Botany Manor is a fantastic and relaxing puzzle game where you play as a 19th Century botanist who is trying to get her botanical research book published. You explore her family manor and figure out how to successfully grow the various plants by collecting clues in each area.

The achievements are easy and the game can be finished in a short play session. No guides are needed as the game explains the steps needed for each flower to bloom very well.

Worth checking out if you enjoy puzzles games or period pieces.

Cute little puzzle game where you grow flowers and sit on benches. Has a decent variety between the puzzles so it doesn’t get repetitive. A simple 100% that takes roughly 4 hours. (give or take)

The journal to keep track of puzzles in this game is very reminiscent of Obra Dinn in how you fill it out. Both games are at their best when you have a bunch of parallel threads to unravel, but aside from a few times where the subtle hook for a puzzle was particularly impressive, this game is pretty far off from Obra Dinn in terms of depth and quality. It’s too short of a game for there to be much to compliment, the puzzles are integrated pretty seamlessly within the context of botany and British History which I liked. Too much busy work really brings the game down, given it took less than 3 hours to beat. I have no idea why you can’t review clues through the journal, it makes you return to and inspect each clue whenever you want to see it again.
The game is pretty but once you’ve seen the first 5 minutes you’ve seen it all, so not a huge positive for me – it’s an art style that I assume a lot of people will probably like though. Music was forgettable but serviceable for ambience I guess. It tries and mostly succeeds in telling a simple, short but meaningful story. Nothing crazy for a game but not terrible at all, worth your time if you have gamepass but not sure it’s worth the money. Also had a lot of stuttering in certain areas.

The beauty of Botany Manor lies in its simplicity. The story is delicate and evolves at the right pace, while the puzzles are varied and not that difficult. Aesthetically it is not perfect, yet it remains beautiful. It is a delight for the mind and the eye. Cannot ask for more from a cozy puzzle game.

I think of Botany Manor as an investigation puzzle game in the form popularized by Return of the Obra Dinn. There have been several other games that have taken the 'match up the right sequence of clues' formula in the years since Obra Dinn released in 2019. Most of these games deal with solving crimes, specifically murders, that fall into the typical detective fantasy. Botany Manor bucks this trend by delving into the whimsical world of fantasy Victorian botany where each plant has specific requirements to properly bloom. This setup makes it stand out from others in the genre, but also limits its emotional impact on the player.

Each formal section of the game is broken up into three informal ones that can be moved between for different plants as the player sees fit. The first involves gathering clues by looking at objects in the environment which dispense background information on a plotline involving discrimination against women in Victorian education. (This plotline does have a minor emotional payoff at the end but is clearly not a focus of the game). These sequences that take up most of the time when entering a new area of the manor should be familiar to any player of horror games or walking simulator and have more of a focus on light narrative than compelling gameplay. Nothing too special or too off-putting.

The second section of the game is the classic Obra Dinn formula of matching up the right clues to figure out how to properly bloom each plant. The big pain point here is that the clues are not visible from the UI after they are collected. Instead, the player has to physically go to and remember each location to get the information they need. Luckily, clues talking about similar topics will largely be in the same area, but this can lead to matching the right clues together becoming trivial at times. Especially since each plant has a very specific way of blooming that does not overlap with the others, making red herrings easy to pick out and the detective experience feeling like a pushover. While it is a great gameplay mechanic lifted from a great game, its implementation here is very basic with not much room for nuance.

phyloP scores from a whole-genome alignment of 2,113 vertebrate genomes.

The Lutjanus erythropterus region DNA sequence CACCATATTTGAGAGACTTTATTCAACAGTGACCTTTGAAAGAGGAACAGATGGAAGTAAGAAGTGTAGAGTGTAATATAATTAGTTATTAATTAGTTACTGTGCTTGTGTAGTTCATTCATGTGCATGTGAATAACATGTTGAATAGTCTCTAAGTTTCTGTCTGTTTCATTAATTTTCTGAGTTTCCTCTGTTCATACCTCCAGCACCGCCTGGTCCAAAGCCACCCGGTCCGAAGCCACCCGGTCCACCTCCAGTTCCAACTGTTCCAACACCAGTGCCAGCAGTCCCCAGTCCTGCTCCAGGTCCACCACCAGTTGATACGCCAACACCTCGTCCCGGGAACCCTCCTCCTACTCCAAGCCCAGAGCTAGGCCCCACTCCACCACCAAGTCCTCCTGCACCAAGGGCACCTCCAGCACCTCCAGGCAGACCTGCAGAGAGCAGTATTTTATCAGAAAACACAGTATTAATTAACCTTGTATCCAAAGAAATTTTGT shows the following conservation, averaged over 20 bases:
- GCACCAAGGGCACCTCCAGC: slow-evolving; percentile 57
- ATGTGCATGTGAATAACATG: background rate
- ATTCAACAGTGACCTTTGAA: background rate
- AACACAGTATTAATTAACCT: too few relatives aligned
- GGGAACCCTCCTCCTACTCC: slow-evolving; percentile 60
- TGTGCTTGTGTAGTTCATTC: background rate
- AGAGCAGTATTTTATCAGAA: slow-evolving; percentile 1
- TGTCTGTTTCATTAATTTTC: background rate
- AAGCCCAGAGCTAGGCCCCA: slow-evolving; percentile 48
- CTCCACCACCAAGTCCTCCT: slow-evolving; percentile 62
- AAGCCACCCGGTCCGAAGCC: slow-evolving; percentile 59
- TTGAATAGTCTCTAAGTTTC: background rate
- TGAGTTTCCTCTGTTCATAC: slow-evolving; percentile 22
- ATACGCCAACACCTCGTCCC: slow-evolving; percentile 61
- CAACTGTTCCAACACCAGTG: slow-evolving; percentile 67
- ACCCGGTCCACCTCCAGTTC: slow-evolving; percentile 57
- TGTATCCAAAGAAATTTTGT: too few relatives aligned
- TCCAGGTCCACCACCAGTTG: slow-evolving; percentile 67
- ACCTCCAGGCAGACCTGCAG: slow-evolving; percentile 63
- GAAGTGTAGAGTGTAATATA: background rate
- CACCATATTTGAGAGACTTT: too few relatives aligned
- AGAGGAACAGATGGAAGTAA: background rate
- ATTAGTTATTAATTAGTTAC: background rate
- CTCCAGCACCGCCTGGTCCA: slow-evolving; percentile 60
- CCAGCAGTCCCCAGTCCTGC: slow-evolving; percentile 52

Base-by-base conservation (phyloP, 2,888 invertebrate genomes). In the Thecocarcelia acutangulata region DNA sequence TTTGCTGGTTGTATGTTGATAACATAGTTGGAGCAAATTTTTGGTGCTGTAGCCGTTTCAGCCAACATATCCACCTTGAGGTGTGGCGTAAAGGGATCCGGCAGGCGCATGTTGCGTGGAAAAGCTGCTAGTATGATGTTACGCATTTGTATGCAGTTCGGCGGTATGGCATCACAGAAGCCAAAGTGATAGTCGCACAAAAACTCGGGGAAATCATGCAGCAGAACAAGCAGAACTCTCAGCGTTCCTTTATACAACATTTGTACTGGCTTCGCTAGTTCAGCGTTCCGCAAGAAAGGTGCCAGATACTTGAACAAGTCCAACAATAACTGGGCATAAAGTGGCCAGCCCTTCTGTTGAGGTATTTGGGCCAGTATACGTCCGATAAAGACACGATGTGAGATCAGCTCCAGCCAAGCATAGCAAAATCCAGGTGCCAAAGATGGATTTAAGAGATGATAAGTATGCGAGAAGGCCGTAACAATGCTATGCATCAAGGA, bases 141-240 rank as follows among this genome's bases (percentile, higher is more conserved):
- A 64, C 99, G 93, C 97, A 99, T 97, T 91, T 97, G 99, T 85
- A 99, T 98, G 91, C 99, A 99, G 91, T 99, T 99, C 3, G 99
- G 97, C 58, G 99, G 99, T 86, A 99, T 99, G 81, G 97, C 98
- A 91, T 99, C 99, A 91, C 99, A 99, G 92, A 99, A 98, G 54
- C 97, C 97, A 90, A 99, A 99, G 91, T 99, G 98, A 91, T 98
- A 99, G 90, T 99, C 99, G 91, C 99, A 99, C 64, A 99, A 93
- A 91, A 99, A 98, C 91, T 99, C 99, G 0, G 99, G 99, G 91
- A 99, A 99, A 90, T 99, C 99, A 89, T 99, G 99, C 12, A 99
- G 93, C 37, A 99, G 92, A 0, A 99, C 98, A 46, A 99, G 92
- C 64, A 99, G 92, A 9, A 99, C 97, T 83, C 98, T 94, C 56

The last section largely involves setting up the right conditions for each plant to bloom. This is the most thematically and mechanically interesting part of the game because it is different for each plant. One may need a certain kind of music playing, while another might need to rest at a certain temperature. These are all done by interacting with various objects in the environment like placing items in a certain order or turning a dial to the correct number. Figuring out these nuances was the best part of the game and the payoff with unique visuals for each plant bloom were some of the most beautiful. While not mechanically deep or innovative, they served as nice capstone experiences for each plant investigation.

Overall, Botany Manor succeeds in carving out a unique space in the genre. Its definitely more casual friendly and lighthearted than many of its contemporaries. However, there is a lack of interesting narratives created by the clues mechanic that I feel has become a staple of the genre. While its still fun to solve investigations about plants, they're just not as interesting at the end of the day as examining actual human characters. And with the other mechanics largely being closer to the derivative than innovative end of the scale, Botany Manor made me wish for a deeper, more compelling experience.

Botany Manor is an extremely charming puzzler and is a deft entry into a genre that I find could use some more games that aren't 30-hour meta puzzling mind breakers. Botany Manor is easy, and while that descriptor milage of course may vary, I don't mean it as a slight. As much as I love absolute brain busters like Baba is You or Void Stranger, it's nice to just have a game where you lightly solve flower mysteries for a few evenings and set it down. If you want a light puzzler experience, I strongly recommend.